Touch typing (also called touch type or touch keyboarding) is typing without using the sense of sight to find the keys. Specifically, a touch typist will know their location on the keyboard through muscle memory. (Wikipedia)
After about 20 years of programming with hunt and peck style shamelessly, I decided to learn touch typing a few months ago. I'll talk about why I decided to learn touch typing at the end of this post, but I first want to spend time on the critical question: "Do Programmers Actually Need Touch Typing?".
Well, this is a question you hear from programmers who don't touch type. I used to say that a lot myself. I would also add:
I spend most of my time working on the design decisions while programming, not typing. And I can type fast enough.
The first part is actually still true. However, this doesn't mean we do not need to type more accurately and faster. More importantly, there is a completely different aspect to touch typing which non-touch-typing programmers don't even realize: Touch typists don't spend much effort for typing, it happens almost automatically.
Typing Happens Automatically... Really?
I want to elaborate on this one a little bit, because I wasn't really able to realize how this would happen before I started to learn touch typing myself. Take driving as an example, or biking, or even climbing the stairs. The first time you try to do these activities, it feels very complicated. You need to focus very hard, try to remember the steps that you should follow, the rules that you should follow all the time. It feels genuinely hard and mentally tiring. When you are still an unexperienced driver just turning the radio on while driving feels very dangerous, you don't want to take your eyes from the road even for a second. However, as you drive more and more, this process becomes automatic. You can drive almost effortlessly.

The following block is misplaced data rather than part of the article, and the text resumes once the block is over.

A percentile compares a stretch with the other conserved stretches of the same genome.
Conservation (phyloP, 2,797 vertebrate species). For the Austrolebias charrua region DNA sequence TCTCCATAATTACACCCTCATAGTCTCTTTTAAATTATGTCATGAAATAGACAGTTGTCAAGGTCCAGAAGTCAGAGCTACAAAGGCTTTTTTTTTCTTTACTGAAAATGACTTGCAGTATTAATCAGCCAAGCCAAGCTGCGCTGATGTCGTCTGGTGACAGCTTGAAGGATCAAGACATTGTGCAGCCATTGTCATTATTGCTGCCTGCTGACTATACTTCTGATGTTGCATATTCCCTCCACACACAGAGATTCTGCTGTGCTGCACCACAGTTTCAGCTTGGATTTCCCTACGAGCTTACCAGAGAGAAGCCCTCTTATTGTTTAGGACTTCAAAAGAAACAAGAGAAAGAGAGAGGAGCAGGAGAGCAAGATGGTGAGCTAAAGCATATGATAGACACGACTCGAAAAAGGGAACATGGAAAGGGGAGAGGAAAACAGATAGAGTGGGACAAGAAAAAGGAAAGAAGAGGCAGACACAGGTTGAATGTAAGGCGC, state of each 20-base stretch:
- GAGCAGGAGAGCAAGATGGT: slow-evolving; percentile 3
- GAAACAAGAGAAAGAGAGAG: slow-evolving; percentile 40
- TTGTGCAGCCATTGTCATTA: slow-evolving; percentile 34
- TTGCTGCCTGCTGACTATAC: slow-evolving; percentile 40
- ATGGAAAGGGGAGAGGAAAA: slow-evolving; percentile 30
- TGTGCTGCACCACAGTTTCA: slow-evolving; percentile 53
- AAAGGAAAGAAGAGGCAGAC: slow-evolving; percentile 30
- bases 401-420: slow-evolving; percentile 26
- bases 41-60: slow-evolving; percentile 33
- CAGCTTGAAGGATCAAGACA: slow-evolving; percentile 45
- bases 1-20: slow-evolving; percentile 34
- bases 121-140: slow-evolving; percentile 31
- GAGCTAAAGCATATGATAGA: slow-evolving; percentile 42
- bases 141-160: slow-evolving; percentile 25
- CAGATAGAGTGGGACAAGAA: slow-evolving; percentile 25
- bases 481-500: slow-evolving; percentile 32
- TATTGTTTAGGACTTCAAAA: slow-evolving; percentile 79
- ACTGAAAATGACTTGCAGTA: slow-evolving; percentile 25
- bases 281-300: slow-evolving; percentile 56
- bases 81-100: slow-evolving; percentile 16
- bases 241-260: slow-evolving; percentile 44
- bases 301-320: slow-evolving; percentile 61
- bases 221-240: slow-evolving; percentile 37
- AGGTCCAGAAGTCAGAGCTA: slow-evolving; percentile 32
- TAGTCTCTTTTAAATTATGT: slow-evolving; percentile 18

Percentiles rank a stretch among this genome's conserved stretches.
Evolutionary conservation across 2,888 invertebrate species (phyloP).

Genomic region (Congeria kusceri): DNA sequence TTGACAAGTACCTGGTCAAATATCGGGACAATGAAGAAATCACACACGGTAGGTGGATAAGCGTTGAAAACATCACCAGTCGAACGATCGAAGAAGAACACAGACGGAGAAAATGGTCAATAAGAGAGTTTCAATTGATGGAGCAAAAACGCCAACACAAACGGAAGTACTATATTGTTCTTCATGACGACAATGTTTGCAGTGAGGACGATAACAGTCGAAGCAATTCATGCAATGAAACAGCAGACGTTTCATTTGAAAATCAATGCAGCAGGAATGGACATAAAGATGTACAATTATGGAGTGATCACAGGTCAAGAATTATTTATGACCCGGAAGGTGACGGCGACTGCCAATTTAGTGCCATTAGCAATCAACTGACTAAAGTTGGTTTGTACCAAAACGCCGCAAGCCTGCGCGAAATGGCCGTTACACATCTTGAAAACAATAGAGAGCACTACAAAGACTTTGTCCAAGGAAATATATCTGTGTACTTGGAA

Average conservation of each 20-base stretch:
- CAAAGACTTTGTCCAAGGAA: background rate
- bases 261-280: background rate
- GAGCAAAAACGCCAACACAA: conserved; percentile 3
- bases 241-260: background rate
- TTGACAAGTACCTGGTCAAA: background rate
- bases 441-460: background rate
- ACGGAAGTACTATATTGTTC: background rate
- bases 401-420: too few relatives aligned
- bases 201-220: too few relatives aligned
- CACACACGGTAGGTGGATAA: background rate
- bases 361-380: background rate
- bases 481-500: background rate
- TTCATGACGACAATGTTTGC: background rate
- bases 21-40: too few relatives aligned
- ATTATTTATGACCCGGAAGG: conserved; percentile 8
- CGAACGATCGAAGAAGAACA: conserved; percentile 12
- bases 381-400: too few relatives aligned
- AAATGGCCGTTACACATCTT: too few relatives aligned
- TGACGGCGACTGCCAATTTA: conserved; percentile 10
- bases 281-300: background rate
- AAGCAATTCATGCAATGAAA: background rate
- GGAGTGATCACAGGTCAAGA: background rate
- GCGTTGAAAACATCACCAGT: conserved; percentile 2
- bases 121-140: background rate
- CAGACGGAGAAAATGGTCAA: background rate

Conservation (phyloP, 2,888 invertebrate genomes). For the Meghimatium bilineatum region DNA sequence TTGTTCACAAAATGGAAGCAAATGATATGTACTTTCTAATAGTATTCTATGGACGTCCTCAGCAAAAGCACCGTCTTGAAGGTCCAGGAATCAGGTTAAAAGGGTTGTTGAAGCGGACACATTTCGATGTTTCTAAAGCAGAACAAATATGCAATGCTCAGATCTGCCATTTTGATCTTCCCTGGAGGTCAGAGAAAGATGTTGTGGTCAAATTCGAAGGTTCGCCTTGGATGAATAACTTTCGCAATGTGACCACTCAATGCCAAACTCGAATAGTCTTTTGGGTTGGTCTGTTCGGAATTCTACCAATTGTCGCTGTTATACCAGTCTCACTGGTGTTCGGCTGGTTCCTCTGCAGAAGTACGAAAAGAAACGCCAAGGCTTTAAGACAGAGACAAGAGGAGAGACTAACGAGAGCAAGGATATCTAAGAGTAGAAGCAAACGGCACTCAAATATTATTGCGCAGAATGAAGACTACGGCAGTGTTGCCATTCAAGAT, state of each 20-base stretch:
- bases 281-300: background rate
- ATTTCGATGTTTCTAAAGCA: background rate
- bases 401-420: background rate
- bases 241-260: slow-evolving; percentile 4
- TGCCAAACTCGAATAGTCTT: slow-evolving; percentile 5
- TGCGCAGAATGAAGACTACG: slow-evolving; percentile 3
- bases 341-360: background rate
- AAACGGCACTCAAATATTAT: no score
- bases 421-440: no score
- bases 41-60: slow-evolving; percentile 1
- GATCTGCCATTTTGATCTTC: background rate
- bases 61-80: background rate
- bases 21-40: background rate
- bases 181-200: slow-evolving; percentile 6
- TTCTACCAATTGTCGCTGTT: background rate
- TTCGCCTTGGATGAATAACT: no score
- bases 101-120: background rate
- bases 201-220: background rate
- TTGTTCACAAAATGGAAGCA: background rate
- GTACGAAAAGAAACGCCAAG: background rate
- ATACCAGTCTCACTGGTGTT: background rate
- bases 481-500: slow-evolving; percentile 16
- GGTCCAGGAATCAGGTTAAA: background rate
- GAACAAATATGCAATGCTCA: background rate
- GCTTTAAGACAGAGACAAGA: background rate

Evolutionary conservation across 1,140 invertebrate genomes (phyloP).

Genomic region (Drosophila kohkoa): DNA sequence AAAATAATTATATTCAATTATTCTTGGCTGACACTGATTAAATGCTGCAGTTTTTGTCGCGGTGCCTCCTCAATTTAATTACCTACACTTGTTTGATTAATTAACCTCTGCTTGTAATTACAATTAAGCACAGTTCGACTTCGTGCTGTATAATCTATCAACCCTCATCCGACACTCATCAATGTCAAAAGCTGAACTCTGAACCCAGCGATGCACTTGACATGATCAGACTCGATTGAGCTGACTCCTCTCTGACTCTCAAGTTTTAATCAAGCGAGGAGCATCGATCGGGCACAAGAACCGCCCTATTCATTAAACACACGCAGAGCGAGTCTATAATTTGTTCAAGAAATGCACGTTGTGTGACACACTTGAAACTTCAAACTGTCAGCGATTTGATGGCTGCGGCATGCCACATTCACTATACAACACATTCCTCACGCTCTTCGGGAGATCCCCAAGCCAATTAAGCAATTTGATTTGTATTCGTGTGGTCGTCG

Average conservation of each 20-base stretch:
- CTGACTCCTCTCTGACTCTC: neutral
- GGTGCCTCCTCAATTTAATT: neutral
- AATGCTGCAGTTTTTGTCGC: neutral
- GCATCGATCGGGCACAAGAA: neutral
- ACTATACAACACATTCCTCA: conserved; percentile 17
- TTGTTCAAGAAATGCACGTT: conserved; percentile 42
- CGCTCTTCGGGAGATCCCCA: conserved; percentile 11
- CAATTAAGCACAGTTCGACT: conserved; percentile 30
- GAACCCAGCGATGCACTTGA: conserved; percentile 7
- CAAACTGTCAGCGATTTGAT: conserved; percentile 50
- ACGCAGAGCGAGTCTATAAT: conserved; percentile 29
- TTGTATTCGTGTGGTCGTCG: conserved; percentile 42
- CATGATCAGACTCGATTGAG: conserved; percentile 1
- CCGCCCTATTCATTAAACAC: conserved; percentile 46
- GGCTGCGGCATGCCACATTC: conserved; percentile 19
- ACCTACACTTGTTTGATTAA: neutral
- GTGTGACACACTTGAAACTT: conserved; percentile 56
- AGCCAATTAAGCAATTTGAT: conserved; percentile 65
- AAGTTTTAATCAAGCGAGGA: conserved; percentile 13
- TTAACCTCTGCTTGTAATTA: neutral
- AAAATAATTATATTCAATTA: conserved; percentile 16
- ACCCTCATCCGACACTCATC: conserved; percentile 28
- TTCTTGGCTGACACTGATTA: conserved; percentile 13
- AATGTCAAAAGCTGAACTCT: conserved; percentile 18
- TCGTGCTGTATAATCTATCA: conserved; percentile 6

Touch typing is similar. As you learn touch typing and practice, typing feels automatic, you don't think about which finger you should use, or which key or which modifier key you should press. You simply think and type.
Your interaction with your computer becomes so natural, and so effortless. And when this happens there is a huge benefit, as you can actually spend your mental power to actually think about what you are going to type rather than typing (calculating the keys to press, hunting for the keys, etc.) itself.
I hope I was clear enough on this aspect, as I believe this is the most important benefit of touch typing. Not the increased accuracy, or the increased typing speed, but being able to type effortlessly while focusing on what to type.
What about typing speed?
I tested a few non-touch-typing developers I know, and they type at about 40-50 WPM (Words Per Minute), and touch-typing developers type at around 70-120 WPM. You can test your speed at www.typeracer.com (or any other typing site) to see how fast you can type yourself and share in the comments below. So, there is a clear advantage in terms of speed. Developers who can touch type can simply type the same text in half (or less) time than the ones who can't.
I can hear some of you saying "Hey, we don't really spend time typing, we spend time designing..." again.